Day 12:  On today’s hop around the blog-o-sphere, I visited The Waiting.  Emily has one of the coolest “About” pages I’ve seen and her writing draws you in.  Her most current post is part of a Blog Hop called “Remember The Time When We Did The Things.”  As I understand it, the blog hop will have a different theme each Thursday and audience participation is encouraged.  I happened upon the week about summer vacation.  So, in the spirit of participation, I must share some embarrassing stories from summer vacations of yore.  My family loves to tell the story of the time that I galloped down a hillside somewhere in California to pee on the side of the road.  The details are fuzzy.  We were in a van (I think) and on a road trip to Lake Tahoe (I think) and I had to pee like I’d never had to pee before or since.  I was maybe 11 or so and there was not a bathroom in sight.  Despite my pleading, nobody wanted to stop until I started crying (I think).  When the powers that be finally decided to stop the van, I “galloped like a gazelle” (straight from the mouth of my cousin) down the hillside, much to the delight and entertainment of everyone in the van, and relieved myself, hopefully out of the view of my parents, uncle, brother and cousins.  Ahhh, the fond memories I have of summer road trips.   What are your “classic” summer memories?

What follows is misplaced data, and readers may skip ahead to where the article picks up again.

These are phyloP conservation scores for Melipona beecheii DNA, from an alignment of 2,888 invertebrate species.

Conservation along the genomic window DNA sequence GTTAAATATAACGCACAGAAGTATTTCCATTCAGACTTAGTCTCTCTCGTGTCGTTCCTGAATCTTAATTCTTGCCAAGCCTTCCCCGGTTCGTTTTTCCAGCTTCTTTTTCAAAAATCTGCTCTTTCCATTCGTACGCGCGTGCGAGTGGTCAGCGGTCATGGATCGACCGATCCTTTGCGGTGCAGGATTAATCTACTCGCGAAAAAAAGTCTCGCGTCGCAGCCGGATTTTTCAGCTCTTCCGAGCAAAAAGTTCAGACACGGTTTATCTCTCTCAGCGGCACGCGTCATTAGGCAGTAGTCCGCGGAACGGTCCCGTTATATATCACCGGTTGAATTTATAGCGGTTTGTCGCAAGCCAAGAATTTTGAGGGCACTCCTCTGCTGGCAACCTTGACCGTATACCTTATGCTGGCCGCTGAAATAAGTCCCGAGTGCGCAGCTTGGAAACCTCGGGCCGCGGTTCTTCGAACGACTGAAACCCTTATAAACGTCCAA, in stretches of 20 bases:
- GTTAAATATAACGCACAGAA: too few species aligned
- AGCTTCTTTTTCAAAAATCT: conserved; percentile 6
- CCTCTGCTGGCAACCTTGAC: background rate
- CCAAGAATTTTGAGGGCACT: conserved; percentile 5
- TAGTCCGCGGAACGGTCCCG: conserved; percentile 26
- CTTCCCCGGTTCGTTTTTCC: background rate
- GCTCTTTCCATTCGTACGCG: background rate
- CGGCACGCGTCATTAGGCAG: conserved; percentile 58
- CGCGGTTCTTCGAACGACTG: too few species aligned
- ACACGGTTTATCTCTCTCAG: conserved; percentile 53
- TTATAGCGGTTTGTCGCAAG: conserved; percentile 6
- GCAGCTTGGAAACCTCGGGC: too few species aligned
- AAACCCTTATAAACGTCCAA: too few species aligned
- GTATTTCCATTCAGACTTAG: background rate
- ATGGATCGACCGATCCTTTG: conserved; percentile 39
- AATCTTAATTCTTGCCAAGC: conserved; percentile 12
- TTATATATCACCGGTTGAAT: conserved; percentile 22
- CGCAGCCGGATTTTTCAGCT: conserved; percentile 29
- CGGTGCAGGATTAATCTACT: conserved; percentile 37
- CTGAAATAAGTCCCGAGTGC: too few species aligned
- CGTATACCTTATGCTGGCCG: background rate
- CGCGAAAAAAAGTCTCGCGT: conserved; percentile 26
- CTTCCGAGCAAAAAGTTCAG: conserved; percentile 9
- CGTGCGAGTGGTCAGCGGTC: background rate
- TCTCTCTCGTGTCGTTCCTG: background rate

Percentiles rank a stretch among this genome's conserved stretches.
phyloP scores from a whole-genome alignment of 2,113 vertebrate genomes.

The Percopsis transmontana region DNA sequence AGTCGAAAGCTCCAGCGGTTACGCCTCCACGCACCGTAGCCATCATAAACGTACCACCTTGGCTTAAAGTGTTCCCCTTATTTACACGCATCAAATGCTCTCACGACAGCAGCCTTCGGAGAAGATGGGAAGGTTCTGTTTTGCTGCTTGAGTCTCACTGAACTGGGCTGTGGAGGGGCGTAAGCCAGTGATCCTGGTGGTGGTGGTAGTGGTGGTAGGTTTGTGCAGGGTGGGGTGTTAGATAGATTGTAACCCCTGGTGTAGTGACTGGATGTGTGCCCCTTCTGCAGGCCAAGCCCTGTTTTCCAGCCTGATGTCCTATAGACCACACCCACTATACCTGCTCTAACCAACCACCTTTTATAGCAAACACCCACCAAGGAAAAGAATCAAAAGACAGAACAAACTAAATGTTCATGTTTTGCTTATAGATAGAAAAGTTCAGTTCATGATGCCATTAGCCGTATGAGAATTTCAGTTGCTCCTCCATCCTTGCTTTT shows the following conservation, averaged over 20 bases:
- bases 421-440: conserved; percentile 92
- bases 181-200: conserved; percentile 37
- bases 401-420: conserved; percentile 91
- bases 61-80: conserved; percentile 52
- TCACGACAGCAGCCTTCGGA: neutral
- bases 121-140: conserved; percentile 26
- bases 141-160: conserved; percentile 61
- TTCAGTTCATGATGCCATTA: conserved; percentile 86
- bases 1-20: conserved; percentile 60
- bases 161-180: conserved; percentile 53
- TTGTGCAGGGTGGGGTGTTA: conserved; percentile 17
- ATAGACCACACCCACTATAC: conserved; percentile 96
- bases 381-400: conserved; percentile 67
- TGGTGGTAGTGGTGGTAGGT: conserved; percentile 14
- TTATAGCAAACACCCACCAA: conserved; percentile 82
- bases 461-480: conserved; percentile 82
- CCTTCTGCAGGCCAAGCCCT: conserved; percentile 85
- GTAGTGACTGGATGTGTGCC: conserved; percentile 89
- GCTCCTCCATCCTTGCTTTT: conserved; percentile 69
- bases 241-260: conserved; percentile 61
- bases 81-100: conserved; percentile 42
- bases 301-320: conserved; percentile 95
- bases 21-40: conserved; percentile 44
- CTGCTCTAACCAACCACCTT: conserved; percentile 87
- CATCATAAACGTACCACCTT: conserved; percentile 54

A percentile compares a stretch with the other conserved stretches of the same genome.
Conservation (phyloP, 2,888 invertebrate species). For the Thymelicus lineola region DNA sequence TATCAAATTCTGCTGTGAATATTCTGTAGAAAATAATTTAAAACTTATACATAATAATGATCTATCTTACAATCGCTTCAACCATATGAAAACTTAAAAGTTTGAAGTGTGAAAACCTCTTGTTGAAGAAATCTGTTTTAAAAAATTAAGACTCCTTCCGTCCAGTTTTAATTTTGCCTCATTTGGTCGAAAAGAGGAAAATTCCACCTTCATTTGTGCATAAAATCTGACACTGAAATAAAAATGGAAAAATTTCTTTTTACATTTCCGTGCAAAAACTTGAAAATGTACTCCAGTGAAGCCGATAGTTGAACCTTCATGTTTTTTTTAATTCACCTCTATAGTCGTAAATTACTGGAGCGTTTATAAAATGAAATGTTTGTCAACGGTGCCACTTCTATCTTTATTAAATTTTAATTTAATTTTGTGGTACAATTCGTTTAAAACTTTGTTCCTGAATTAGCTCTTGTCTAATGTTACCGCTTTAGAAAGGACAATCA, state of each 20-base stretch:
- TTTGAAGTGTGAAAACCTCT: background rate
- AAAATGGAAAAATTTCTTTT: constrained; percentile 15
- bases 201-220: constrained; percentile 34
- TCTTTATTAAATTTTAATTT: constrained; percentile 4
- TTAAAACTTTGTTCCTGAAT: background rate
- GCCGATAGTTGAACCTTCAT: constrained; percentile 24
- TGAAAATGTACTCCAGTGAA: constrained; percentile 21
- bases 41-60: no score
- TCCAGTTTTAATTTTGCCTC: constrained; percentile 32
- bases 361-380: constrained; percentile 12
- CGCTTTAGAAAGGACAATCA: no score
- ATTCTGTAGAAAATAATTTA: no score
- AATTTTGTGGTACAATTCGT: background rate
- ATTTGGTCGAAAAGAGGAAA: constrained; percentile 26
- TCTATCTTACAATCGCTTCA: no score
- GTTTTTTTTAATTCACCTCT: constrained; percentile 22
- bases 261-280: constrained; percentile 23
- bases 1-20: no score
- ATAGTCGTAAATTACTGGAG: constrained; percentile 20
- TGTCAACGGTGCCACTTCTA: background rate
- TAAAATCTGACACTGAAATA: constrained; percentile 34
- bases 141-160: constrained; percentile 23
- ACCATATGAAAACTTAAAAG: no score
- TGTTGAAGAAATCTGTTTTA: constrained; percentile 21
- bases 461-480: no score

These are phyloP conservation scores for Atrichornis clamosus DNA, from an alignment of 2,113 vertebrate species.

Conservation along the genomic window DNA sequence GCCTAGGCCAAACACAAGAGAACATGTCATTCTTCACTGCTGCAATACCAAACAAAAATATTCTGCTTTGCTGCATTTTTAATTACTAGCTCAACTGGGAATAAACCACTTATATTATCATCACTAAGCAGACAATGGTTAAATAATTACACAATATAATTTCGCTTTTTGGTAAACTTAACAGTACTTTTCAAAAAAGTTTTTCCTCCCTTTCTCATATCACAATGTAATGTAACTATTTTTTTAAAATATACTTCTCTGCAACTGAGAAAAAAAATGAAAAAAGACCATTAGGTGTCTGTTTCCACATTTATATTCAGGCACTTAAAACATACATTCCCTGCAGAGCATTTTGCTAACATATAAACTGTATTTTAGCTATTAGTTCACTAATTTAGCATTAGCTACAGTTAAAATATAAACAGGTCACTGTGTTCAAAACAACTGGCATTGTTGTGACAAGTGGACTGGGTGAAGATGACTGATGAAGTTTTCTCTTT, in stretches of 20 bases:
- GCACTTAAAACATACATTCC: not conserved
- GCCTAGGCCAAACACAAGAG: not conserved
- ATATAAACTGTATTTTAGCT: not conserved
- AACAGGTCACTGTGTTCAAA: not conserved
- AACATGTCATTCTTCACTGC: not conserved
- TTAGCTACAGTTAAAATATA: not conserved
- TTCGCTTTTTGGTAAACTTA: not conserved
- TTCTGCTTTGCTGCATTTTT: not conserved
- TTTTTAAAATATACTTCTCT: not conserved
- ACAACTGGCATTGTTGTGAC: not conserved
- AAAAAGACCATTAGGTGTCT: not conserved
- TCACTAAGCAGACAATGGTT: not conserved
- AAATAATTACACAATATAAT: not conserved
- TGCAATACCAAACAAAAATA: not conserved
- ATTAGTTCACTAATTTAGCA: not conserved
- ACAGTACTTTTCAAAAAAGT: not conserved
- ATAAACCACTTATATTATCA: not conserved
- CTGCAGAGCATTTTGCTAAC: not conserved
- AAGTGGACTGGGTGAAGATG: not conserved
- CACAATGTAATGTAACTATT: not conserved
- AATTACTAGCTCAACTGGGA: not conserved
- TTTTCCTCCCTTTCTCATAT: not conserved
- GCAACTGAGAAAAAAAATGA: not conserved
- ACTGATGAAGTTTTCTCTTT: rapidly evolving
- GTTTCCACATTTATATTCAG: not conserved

Zebra Garden
Day 13: Can a cup of coffee create positive change in the world? Sharman at 365 Cups of Kindness is on a mission to find out and I think she is onto something.   Her idea, to buy a random person a cup of coffee every day for a year, came to her shortly after the tragedy in Newtown, CT.  As a school principal, she was deeply affected by the shooting.  When shopping the next day for a gift for her church’s toy drive, she was appalled by the rudeness and hostility shown by the other shoppers and began to wonder if anyone practiced kindness and compassion anymore.   When finished shopping she and her husband stopped at Starbucks, and spontaneously she gave the cashier $20 to pay for coffees for those behind her and the idea for her blog was born.  Now, she has purchased 157 cups of coffee for others and, though each one is special, she writes that Cup 157 may be her favorite.  This particular cup led to a conversation with a man who was truly grateful and whose story is quite inspiring.  Won’t you join me in spreading her kindness further?  Next time you are in line for coffee, think about buying one for the person behind you.  A small kindness goes a long way!

Cup of coffee

Cup of coffee (Photo credit: Etenil)